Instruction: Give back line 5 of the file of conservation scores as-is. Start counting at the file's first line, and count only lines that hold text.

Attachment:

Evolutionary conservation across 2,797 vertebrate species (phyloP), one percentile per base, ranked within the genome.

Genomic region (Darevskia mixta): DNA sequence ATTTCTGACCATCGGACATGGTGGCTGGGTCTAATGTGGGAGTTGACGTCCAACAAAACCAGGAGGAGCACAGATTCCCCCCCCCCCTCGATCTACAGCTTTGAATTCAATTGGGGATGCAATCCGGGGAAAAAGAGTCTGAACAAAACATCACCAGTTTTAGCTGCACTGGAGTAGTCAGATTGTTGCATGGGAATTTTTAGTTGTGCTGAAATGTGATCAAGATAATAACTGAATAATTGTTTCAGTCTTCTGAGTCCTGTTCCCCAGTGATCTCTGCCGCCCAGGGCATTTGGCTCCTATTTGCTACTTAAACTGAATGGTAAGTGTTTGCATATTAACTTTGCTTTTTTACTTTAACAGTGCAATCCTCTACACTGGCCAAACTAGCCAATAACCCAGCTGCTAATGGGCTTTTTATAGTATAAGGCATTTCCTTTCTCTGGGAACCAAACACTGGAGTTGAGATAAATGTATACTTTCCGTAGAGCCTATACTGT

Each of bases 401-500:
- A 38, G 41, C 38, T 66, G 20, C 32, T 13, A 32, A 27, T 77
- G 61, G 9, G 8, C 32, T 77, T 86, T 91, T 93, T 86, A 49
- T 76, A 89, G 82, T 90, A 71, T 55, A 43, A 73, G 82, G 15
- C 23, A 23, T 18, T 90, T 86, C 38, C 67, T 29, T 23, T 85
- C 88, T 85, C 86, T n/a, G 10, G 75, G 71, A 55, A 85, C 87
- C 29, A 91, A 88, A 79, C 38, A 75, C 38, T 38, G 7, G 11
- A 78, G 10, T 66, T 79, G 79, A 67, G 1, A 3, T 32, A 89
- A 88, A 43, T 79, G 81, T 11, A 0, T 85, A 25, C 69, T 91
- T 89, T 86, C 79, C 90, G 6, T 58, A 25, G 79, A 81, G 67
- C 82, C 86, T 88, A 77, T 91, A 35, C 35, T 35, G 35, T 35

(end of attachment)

- G 61, G 9, G 8, C 32, T 77, T 86, T 91, T 93, T 86, A 49